In the worst case, customers go to the competition

One thing is clear: Abt Sportsline belongs to the DTM like the bratwurst belongs to the Nürburgring. The racing team from Kempten has been involved in the traditional German series for exactly 25 years, which will celebrate its 40th anniversary in 2024. From the ‘New DTM’ in 2000, the Abts have been part of the team throughout, always with Audi racing cars.

Starting with the Abt Audi TT-R, which was built in 100 days, through various silhouette prototypes from the Class 1 era to the current Audi R8 LMS GT3 Evo2: Wherever Abt is on the outside, Audi is inside. And success of course: With 76 victories, 256 podium places, five driver and five team titles, Abt Sportsline is the most successful active team in the DTM starting field.

Hans-Jürgen Abt in 2002 with Laurent Aiello and Mattias Ekström, photo: LAT Images
Hans-Jürgen Abt in 2002 with Laurent Aiello and Mattias Ekström, photo: LAT Images

Abt Sportsline and Audi in the DTM: Signs point to farewell

With Kelvin van der Linde and Ricardo Feller, both Abt drivers are currently aiming for the title; they are travelling to the upcoming race weekend at the Norisring as first and third placed drivers. The first driver title triumph since Timo Scheider in 2009 could also be the last with Audi: After the Ingolstadt boardroom quake – no more financial support for customer teams – the signs are pointing towards a farewell.

Despite this highly controversial decision, the Abts have remained loyal to Audi and, together with the new, old sponsor Red Bull, are the only team to continue to field two Audi R8 LMS GT3s in the DTM. Hans-Jürgen Abt, CEO of the Abt Group, made no secret of what he thinks of the decision by the resigned Audi board member Markus Duesmann in favor of entering Formula 1 from 2026.

Hans-Jürgen Abt: “I cannot identify with this company policy”

“I cannot identify with this company policy and would like the current Audi CEO Gernot Döllner to reconsider this,” Abt appealed to the boardroom in Ingolstadt in a press release. “Customer sport is a business model and can be done with relatively little money. What’s more, it is booming.”

According to Abt, Audi has appealed to and made customers happy with its successes around the world for many years. “And then you turn something like that around. I think that customers don’t like that at all and in the worst case scenario they will switch to competitors like BMW or Mercedes. Bringing them back costs more money than keeping the department alive.”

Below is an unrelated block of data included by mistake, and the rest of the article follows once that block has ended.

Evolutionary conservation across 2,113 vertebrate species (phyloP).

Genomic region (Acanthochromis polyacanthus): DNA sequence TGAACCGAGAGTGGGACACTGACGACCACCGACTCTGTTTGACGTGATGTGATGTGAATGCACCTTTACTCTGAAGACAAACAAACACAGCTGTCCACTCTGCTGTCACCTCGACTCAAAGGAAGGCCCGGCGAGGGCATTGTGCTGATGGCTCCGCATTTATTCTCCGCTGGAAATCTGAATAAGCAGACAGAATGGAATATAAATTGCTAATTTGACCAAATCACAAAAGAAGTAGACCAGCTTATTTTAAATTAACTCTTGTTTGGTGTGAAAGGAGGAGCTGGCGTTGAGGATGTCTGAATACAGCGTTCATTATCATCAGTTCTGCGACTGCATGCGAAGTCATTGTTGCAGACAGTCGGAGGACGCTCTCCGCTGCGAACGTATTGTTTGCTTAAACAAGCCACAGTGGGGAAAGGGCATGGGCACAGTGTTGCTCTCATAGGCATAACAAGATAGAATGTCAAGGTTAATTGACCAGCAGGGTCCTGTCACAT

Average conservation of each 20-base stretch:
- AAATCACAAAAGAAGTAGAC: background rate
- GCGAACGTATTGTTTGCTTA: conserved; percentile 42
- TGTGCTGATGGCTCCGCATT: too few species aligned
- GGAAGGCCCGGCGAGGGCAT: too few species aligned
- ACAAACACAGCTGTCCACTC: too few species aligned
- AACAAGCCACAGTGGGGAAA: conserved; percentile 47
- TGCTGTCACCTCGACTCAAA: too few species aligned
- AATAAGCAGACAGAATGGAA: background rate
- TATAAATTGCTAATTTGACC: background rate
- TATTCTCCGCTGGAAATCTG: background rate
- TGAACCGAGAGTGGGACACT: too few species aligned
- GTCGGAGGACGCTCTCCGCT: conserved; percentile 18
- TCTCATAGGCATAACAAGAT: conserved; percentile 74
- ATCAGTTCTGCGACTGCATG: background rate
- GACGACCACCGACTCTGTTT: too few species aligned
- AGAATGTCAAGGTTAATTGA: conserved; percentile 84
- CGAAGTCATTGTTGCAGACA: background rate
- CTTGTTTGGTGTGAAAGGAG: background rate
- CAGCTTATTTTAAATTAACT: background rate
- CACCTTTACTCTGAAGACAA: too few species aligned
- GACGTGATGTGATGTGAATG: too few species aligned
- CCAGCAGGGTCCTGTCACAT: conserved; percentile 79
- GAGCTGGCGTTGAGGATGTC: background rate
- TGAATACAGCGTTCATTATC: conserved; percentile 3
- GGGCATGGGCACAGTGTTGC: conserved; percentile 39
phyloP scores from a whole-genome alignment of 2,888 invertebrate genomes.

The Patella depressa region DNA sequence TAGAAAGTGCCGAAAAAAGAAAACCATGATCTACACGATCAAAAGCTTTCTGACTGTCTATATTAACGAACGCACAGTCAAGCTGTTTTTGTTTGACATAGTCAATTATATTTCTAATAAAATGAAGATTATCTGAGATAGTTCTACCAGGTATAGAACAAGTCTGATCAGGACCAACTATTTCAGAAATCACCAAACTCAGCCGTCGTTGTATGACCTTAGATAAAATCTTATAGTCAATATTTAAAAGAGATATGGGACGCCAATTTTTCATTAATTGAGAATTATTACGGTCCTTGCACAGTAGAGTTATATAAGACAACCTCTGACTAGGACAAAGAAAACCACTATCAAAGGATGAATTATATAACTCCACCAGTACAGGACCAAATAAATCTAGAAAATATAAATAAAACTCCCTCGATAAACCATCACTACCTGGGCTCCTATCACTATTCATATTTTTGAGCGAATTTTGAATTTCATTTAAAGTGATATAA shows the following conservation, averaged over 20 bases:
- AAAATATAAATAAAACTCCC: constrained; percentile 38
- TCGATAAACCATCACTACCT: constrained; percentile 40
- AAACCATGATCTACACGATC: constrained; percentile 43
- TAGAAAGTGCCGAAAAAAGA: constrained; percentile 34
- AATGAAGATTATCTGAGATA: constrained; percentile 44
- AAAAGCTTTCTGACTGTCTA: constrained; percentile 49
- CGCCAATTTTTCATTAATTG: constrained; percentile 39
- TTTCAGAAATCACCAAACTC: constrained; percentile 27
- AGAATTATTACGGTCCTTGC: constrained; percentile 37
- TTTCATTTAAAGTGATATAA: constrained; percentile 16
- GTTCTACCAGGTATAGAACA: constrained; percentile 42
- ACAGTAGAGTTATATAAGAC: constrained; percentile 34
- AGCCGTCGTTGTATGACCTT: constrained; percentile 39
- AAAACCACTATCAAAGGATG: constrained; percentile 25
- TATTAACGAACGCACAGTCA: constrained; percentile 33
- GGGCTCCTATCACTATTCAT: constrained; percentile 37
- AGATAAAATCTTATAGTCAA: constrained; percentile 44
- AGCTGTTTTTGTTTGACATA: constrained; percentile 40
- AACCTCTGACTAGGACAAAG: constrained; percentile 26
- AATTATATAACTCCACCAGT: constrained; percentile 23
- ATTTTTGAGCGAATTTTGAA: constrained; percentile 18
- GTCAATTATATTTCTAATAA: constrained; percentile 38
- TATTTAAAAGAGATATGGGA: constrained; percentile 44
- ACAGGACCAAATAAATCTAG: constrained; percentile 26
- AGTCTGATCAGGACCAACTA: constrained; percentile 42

Hans-Jürgen Abt at the DTM
Hans-Jürgen Abt has been a member of the board of trustees of the ADAC Sports Foundation since this year, photo: Gruppe C GmbH

What’s next for Abt Sportsline in the DTM?

As a result, many professional customer teams and long-standing factory drivers turned away from Audi or Audi Sport and looked for new partners. And this despite knowing that the current GT3 Audi is one of the most popular and affordable customer sports cars in the world. The private team Scherer Sport PHX – formerly Phoenix Racing – even managed to take overall victory in this year’s 24-hour race at the Nürburgring.

Without financial support, however, it is no longer possible for most professional customer teams to compete on equal terms in the tough competition with a dozen brands. Abt Sportsline also looked elsewhere and switched to Lamborghini on the Nürburgring Nordschleife last year.

It remains to be seen whether the Abts will also use the Italian GT3 racing cars in the DTM from 2025. “Thanks to the 24-hour race, we have good contacts with Lamborghini and we exchange information from time to time,” said Abt CEO Thomas Biermaier to“We definitely wanted to continue with Audi this year and not stop like this. I think that Audi really appreciates that we continue to represent them in the DTM despite the withdrawal. We will announce what happens in 2025 later in the autumn.”

The only thing that is clear is that the DTM remains an important part of the company even after a quarter of a century of membership. Hans-Jürgen Abt: “Of course. We are an innovative company. ‘From the racetrack to the road’ is our slogan. We want to show people that we do good work, that we are technically adept and reliable. Through motorsport, you can build trust in our products. In the DTM, we demonstrate our technical competence.”

“As early as the fourth race, it was decided which driver to bet on”

Abt even liked the fact that the Abts have been doing their own thing in the DTM as a private team on GT3 cars since the regulation change in 2021. He ruthlessly revealed what many paddock insiders know, but hardly anyone has dared to say openly!

Abt: “I am very happy that we can go our own way again and decide everything ourselves in the team. In the last years of the factory dynasty, we were not even able to work on our own setups. Everything was transparent. If we changed something, the other teams from Phoenix and Rosberg knew about it too. In the end, our only asset was actually the pit stops.”

That was not what Abt was aiming for, he continued: “It was only about the car and the brand. The driver to be backed was already decided in the fourth race. For me, that was no longer real racing, as we have it again today: fighting, having fun and taking risks on the track.”

Abt welcomed the path taken by the new DTM promoter ADAC, calling for a reduction in CO2 emissions and for strengthening the teams “so that they can commit themselves in the long term without being too dependent on the manufacturers. Formula 1 and MotoGP show how a business model can work for promoters, organizers and teams. That’s where we have to go with the DTM in Germany too.”

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